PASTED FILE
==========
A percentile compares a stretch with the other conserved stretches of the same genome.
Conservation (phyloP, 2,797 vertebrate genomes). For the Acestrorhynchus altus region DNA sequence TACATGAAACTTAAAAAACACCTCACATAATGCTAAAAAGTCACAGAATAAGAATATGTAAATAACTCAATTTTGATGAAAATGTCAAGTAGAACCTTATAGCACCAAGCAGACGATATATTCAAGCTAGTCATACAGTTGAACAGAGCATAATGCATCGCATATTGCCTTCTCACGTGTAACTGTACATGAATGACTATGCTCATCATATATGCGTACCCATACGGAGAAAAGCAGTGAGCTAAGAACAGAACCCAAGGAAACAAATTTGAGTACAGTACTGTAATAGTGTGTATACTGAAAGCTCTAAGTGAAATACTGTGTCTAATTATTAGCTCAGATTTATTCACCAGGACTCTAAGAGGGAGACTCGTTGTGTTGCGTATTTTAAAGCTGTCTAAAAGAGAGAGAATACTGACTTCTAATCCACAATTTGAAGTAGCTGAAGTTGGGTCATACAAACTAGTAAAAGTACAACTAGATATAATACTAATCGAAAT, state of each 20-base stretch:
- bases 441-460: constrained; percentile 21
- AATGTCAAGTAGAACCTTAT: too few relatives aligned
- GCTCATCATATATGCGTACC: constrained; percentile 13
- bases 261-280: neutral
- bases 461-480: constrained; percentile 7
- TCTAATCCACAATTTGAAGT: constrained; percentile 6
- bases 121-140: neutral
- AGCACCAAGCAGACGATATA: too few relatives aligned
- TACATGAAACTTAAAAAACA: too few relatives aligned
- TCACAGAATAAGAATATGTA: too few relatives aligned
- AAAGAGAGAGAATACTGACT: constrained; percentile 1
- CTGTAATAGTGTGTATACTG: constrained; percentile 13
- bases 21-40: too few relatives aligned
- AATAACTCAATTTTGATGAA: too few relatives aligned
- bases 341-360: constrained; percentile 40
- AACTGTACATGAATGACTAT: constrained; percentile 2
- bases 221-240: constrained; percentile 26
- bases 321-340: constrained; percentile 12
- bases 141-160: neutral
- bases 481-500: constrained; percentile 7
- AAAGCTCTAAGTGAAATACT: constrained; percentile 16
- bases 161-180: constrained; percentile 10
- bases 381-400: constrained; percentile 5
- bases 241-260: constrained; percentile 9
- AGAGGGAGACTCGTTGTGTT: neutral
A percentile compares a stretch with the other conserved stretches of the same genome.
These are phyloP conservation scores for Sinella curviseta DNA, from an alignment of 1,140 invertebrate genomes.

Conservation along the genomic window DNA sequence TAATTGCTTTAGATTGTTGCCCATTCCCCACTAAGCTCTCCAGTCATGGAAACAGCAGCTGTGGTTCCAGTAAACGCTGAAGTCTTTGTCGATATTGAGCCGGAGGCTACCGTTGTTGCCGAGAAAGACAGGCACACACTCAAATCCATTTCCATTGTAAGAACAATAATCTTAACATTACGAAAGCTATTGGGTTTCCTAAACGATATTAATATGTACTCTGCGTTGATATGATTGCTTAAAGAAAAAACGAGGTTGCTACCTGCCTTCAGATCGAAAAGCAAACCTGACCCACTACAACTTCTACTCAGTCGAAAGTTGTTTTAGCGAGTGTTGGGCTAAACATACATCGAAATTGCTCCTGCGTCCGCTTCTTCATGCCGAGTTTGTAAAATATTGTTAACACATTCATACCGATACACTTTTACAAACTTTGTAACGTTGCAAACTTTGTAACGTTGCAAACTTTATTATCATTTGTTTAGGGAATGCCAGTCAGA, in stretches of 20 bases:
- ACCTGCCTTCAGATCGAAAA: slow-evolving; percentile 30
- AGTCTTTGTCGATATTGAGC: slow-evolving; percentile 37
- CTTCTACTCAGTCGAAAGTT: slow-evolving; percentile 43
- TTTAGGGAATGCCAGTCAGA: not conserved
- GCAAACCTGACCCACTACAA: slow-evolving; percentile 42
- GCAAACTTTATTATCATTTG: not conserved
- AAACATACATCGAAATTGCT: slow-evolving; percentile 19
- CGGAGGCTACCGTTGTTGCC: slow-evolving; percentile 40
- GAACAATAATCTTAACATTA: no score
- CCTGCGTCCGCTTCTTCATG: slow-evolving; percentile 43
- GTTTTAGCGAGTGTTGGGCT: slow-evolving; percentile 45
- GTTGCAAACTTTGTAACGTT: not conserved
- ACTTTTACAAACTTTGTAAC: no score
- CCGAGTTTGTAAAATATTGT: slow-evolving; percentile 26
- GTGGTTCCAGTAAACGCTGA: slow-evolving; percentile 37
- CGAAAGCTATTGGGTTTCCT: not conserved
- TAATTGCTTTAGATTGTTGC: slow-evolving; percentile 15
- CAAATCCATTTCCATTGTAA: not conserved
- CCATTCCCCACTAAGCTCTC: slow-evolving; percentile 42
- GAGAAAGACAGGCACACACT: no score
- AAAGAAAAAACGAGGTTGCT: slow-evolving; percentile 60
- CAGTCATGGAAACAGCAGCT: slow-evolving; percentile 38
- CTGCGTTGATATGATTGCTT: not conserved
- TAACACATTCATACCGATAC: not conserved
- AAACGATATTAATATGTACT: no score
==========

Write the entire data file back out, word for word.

A percentile compares a stretch with the other conserved stretches of the same genome.
Conservation (phyloP, 2,797 vertebrate genomes). For the Acestrorhynchus altus region DNA sequence TACATGAAACTTAAAAAACACCTCACATAATGCTAAAAAGTCACAGAATAAGAATATGTAAATAACTCAATTTTGATGAAAATGTCAAGTAGAACCTTATAGCACCAAGCAGACGATATATTCAAGCTAGTCATACAGTTGAACAGAGCATAATGCATCGCATATTGCCTTCTCACGTGTAACTGTACATGAATGACTATGCTCATCATATATGCGTACCCATACGGAGAAAAGCAGTGAGCTAAGAACAGAACCCAAGGAAACAAATTTGAGTACAGTACTGTAATAGTGTGTATACTGAAAGCTCTAAGTGAAATACTGTGTCTAATTATTAGCTCAGATTTATTCACCAGGACTCTAAGAGGGAGACTCGTTGTGTTGCGTATTTTAAAGCTGTCTAAAAGAGAGAGAATACTGACTTCTAATCCACAATTTGAAGTAGCTGAAGTTGGGTCATACAAACTAGTAAAAGTACAACTAGATATAATACTAATCGAAAT, state of each 20-base stretch:
- bases 441-460: constrained; percentile 21
- AATGTCAAGTAGAACCTTAT: too few relatives aligned
- GCTCATCATATATGCGTACC: constrained; percentile 13
- bases 261-280: neutral
- bases 461-480: constrained; percentile 7
- TCTAATCCACAATTTGAAGT: constrained; percentile 6
- bases 121-140: neutral
- AGCACCAAGCAGACGATATA: too few relatives aligned
- TACATGAAACTTAAAAAACA: too few relatives aligned
- TCACAGAATAAGAATATGTA: too few relatives aligned
- AAAGAGAGAGAATACTGACT: constrained; percentile 1
- CTGTAATAGTGTGTATACTG: constrained; percentile 13
- bases 21-40: too few relatives aligned
- AATAACTCAATTTTGATGAA: too few relatives aligned
- bases 341-360: constrained; percentile 40
- AACTGTACATGAATGACTAT: constrained; percentile 2
- bases 221-240: constrained; percentile 26
- bases 321-340: constrained; percentile 12
- bases 141-160: neutral
- bases 481-500: constrained; percentile 7
- AAAGCTCTAAGTGAAATACT: constrained; percentile 16
- bases 161-180: constrained; percentile 10
- bases 381-400: constrained; percentile 5
- bases 241-260: constrained; percentile 9
- AGAGGGAGACTCGTTGTGTT: neutral
A percentile compares a stretch with the other conserved stretches of the same genome.
These are phyloP conservation scores for Sinella curviseta DNA, from an alignment of 1,140 invertebrate genomes.

Conservation along the genomic window DNA sequence TAATTGCTTTAGATTGTTGCCCATTCCCCACTAAGCTCTCCAGTCATGGAAACAGCAGCTGTGGTTCCAGTAAACGCTGAAGTCTTTGTCGATATTGAGCCGGAGGCTACCGTTGTTGCCGAGAAAGACAGGCACACACTCAAATCCATTTCCATTGTAAGAACAATAATCTTAACATTACGAAAGCTATTGGGTTTCCTAAACGATATTAATATGTACTCTGCGTTGATATGATTGCTTAAAGAAAAAACGAGGTTGCTACCTGCCTTCAGATCGAAAAGCAAACCTGACCCACTACAACTTCTACTCAGTCGAAAGTTGTTTTAGCGAGTGTTGGGCTAAACATACATCGAAATTGCTCCTGCGTCCGCTTCTTCATGCCGAGTTTGTAAAATATTGTTAACACATTCATACCGATACACTTTTACAAACTTTGTAACGTTGCAAACTTTGTAACGTTGCAAACTTTATTATCATTTGTTTAGGGAATGCCAGTCAGA, in stretches of 20 bases:
- ACCTGCCTTCAGATCGAAAA: slow-evolving; percentile 30
- AGTCTTTGTCGATATTGAGC: slow-evolving; percentile 37
- CTTCTACTCAGTCGAAAGTT: slow-evolving; percentile 43
- TTTAGGGAATGCCAGTCAGA: not conserved
- GCAAACCTGACCCACTACAA: slow-evolving; percentile 42
- GCAAACTTTATTATCATTTG: not conserved
- AAACATACATCGAAATTGCT: slow-evolving; percentile 19
- CGGAGGCTACCGTTGTTGCC: slow-evolving; percentile 40
- GAACAATAATCTTAACATTA: no score
- CCTGCGTCCGCTTCTTCATG: slow-evolving; percentile 43
- GTTTTAGCGAGTGTTGGGCT: slow-evolving; percentile 45
- GTTGCAAACTTTGTAACGTT: not conserved
- ACTTTTACAAACTTTGTAAC: no score
- CCGAGTTTGTAAAATATTGT: slow-evolving; percentile 26
- GTGGTTCCAGTAAACGCTGA: slow-evolving; percentile 37
- CGAAAGCTATTGGGTTTCCT: not conserved
- TAATTGCTTTAGATTGTTGC: slow-evolving; percentile 15
- CAAATCCATTTCCATTGTAA: not conserved
- CCATTCCCCACTAAGCTCTC: slow-evolving; percentile 42
- GAGAAAGACAGGCACACACT: no score
- AAAGAAAAAACGAGGTTGCT: slow-evolving; percentile 60
- CAGTCATGGAAACAGCAGCT: slow-evolving; percentile 38
- CTGCGTTGATATGATTGCTT: not conserved
- TAACACATTCATACCGATAC: not conserved
- AAACGATATTAATATGTACT: no score